‘So many worlds,’ Oskar says now. ‘Sometimes I wish I could find a way of diverting you from that path.’

‘You’re exaggerating.’

‘You used to be a good physicist before you went off course.’

‘I haven’t gone off course,’ Sebastian says with utmost composure. ‘I have simply not recognised the Copenhagen interpretation as a final, binding truth. Even the Copenhagen interpretation is a point of view, Oskar. Not a religion.’

‘Not a religion, no. It is science. Quite the opposite of your Many-Worlds escapades.’

‘Let’s be clear on one thing. I was not defending the Many-Worlds Interpretation in the Spiegel, only explaining it. Because I had been asked to.’

‘If you’re not even defending this garbage, that only shows cowardice on top of stupidity.’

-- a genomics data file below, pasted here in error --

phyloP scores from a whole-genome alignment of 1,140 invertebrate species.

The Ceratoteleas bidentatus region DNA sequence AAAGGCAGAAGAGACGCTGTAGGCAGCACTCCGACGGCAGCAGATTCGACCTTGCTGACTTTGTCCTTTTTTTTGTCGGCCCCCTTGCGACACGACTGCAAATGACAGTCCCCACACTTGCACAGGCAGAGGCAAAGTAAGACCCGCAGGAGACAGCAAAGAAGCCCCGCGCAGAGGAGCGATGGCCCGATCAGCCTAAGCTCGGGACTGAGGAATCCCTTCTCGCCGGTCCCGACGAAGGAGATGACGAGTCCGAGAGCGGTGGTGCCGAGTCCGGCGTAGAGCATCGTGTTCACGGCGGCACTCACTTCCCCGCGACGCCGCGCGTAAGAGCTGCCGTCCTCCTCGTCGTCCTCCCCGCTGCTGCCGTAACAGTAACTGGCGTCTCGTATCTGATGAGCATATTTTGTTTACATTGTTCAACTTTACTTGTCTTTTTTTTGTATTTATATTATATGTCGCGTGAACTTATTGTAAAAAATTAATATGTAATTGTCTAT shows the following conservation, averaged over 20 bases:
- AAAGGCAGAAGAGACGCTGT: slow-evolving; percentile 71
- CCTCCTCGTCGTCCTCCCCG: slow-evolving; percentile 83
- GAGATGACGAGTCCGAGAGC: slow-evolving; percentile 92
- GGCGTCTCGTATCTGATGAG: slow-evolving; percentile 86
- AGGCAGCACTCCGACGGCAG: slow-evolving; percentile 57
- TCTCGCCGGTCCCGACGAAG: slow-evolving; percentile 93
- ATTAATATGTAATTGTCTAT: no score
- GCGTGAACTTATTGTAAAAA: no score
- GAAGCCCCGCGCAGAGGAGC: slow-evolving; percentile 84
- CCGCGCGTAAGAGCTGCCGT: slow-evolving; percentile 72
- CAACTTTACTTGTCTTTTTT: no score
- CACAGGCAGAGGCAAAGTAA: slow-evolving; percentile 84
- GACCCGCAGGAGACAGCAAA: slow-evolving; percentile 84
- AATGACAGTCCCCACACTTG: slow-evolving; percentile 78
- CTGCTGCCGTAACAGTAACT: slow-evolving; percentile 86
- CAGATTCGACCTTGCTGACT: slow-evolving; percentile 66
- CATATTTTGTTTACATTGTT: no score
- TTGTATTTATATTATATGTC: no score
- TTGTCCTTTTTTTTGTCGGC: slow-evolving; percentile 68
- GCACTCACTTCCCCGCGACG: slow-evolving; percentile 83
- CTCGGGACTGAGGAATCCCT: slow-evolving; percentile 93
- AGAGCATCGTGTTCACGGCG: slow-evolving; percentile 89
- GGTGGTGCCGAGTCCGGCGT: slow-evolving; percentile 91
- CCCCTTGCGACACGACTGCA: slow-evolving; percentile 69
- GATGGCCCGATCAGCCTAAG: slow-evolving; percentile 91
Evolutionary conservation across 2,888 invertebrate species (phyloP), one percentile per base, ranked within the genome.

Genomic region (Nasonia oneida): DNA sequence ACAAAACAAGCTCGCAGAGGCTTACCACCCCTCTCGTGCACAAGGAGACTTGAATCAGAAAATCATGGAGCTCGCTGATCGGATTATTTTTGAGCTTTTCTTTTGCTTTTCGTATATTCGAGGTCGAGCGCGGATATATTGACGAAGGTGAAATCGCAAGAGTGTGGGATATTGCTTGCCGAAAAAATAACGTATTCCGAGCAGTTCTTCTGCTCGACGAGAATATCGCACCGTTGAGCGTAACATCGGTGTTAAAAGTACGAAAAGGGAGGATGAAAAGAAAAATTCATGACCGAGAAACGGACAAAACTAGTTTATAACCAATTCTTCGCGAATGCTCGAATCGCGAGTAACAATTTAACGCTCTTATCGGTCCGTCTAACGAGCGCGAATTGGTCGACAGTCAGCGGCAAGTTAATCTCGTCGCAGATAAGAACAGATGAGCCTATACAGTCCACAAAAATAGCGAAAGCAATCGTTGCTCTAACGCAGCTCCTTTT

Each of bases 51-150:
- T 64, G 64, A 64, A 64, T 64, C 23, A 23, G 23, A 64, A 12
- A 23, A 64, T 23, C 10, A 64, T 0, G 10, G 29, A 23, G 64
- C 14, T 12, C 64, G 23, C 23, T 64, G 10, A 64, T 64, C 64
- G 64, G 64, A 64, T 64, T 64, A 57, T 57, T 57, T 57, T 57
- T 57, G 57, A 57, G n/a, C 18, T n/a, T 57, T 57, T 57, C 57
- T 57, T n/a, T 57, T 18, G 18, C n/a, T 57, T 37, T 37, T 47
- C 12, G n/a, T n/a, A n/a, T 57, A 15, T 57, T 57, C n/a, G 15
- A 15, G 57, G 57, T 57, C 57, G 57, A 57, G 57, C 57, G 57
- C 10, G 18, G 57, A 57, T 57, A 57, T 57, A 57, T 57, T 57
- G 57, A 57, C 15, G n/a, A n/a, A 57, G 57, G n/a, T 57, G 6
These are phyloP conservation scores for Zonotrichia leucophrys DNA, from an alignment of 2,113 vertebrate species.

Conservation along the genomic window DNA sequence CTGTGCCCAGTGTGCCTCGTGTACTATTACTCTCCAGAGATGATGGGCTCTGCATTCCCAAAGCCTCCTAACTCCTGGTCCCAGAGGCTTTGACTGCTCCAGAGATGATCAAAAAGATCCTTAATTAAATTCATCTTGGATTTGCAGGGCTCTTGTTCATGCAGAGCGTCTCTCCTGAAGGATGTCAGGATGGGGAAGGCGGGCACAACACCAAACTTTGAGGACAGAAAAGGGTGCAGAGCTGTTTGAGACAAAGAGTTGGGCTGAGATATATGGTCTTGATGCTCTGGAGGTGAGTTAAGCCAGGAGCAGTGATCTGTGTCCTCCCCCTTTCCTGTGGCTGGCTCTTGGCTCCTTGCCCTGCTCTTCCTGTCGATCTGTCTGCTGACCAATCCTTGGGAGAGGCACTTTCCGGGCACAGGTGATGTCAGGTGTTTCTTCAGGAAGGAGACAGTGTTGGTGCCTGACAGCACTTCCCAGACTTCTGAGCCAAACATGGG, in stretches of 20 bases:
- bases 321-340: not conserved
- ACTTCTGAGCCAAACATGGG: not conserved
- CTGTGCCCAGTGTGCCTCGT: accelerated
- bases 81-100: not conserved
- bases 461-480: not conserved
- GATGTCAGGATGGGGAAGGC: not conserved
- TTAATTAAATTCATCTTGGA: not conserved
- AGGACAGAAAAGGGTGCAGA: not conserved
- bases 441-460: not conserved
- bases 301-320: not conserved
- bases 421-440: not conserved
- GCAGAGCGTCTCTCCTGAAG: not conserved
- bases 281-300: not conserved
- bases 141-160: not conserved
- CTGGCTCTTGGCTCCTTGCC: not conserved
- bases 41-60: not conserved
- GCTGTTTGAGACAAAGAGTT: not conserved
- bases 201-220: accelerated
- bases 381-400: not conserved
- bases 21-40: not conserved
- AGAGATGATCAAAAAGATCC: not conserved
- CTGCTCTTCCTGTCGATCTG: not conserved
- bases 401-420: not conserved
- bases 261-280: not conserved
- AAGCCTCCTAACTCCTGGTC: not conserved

‘Enough now.’

‘You need a good shake to wake you up. A slap in the face to bring you back to reality.’

‘What,’ Sebastian asks insolently, ‘is reality?’

‘Everything,’ Oskar says, suddenly touching Sebastian’s stomach with the back of his hand, ‘that is open to experiment.’

Sebastian raises an arm helplessly, and lets it drop to his side again. His eyes flit from Oskar’s profile to a pigeon fluttering upwards, immediately disappearing from sight. His drooping shoulders and bent head signal capitulation. But Oskar does not notice. He has turned away, placed both hands on the windowsill, and is talking again.

‘Perhaps you’ve read Orwell’s Nineteen Eighty-four